Clinical & Experimental Metastasis

, Volume 25, Issue 5, pp 497–508 | Cite as

Decreased adhesiveness, resistance to anoikis and suppression of GRP94 are integral to the survival of circulating tumor cells in prostate cancer

  • Edward W. Howard
  • Steve C. L. Leung
  • H. F. Yuen
  • Chee Wai Chua
  • Davy T. Lee
  • K. W. Chan
  • Xianghong WangEmail author
  • Yong Chuan WongEmail author
Research Paper


The presence of circulating tumor cells (CTC) is common in prostate cancer patients, however until recently their clinical significance was unknown. The CTC stage is essential for the formation of distant metastases, and their continuing presence after radical prostatectomy has been shown to predict recurrent or latent disease. Despite their mechanistic and prognostic importance, due both to their scarcity and difficulties in their isolation, little is known about the characteristics that enable their production and survival. The aim of this study was to investigate the molecular mechanisms underlying the survival of CTC cells. A novel CTC cell line from the bloodstream of an orthotopic mouse model of castration-resistant prostate cancer was established and compared with the primary tumor using attachment assays, detachment culture, Western blot, flow cytometry and 2D gel electrophoresis. Decreased adhesiveness and expression of adhesion molecules E-cadherin, β4-integrin and γ-catenin, together with resistance to detachment and drug-induced apoptosis and upregulation of Bcl-2 were integral to the development of CTC and their survival. Using proteomic studies, we observed that the GRP94 glycoprotein was suppressed in CTC. GRP94 was also shown to be suppressed in a tissue microarray study of 79 prostate cancer patients, indicating its possible role in prostate cancer progression. Overall, this study suggests molecular alterations accounting for the release and survival of CTC, which may be used as drug targets for either anti-metastatic therapy or the suppression of latent disease. We also indicate the novel involvement of GRP94 suppression in prostate cancer metastasis.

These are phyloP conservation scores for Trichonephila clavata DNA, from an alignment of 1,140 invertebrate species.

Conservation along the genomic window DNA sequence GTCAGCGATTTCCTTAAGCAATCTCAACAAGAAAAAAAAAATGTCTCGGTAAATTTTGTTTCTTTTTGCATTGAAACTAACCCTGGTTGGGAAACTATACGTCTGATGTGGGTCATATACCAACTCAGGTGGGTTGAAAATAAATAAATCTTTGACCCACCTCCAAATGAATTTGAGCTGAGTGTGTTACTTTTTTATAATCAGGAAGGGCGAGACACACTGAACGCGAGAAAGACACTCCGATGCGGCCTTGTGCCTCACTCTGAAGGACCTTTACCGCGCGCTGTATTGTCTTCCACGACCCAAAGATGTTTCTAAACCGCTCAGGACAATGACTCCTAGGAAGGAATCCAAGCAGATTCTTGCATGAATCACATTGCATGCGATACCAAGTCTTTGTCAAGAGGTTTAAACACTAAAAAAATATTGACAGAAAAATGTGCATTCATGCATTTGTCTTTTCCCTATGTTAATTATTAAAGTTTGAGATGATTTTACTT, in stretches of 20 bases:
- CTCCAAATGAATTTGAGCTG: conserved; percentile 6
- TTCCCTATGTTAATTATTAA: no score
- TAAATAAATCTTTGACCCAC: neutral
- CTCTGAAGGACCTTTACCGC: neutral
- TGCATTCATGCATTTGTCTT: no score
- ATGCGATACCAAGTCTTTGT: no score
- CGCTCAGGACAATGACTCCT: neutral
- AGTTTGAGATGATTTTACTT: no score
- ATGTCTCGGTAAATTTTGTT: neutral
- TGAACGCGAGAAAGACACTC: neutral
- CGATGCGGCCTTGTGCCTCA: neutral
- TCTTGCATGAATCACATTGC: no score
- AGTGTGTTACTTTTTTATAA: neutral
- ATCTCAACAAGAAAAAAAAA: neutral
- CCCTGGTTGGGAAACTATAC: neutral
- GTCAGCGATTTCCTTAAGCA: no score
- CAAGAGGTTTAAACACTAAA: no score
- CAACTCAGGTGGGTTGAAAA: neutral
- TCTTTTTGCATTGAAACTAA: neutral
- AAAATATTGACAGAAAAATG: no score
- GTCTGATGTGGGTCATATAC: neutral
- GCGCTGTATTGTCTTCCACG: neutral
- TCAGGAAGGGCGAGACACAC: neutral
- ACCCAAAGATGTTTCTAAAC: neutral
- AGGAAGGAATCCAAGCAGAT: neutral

Circulating tumor cell Metastasis Anoikis Adhesiveness GRP94 



Circulating tumor cells


Hormone Refractory Prostate Cancer


Isoelectric focusing


Endoplasmic reticulum



The work was supported by American Association for Cancer Research to X. Wang.


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Copyright information

© Springer Science+Business Media B.V. 2008

Authors and Affiliations

  • Edward W. Howard
    • 1
  • Steve C. L. Leung
    • 2
  • H. F. Yuen
    • 2
  • Chee Wai Chua
    • 2
  • Davy T. Lee
    • 2
  • K. W. Chan
    • 2
  • Xianghong Wang
    • 2
    • 3
    Email author
  • Yong Chuan Wong
    • 2
    • 3
    Email author
  1. 1.Department of Internal MedicineGeorgetown University HospitalWashingtonUSA
  2. 2.Cancer Biology Group, Departments of Anatomy and Pathology, Faculty of MedicineUniversity of Hong KongHong KongHong Kong
  3. 3.Department of AnatomyThe University of Hong KongHong KongHong Kong

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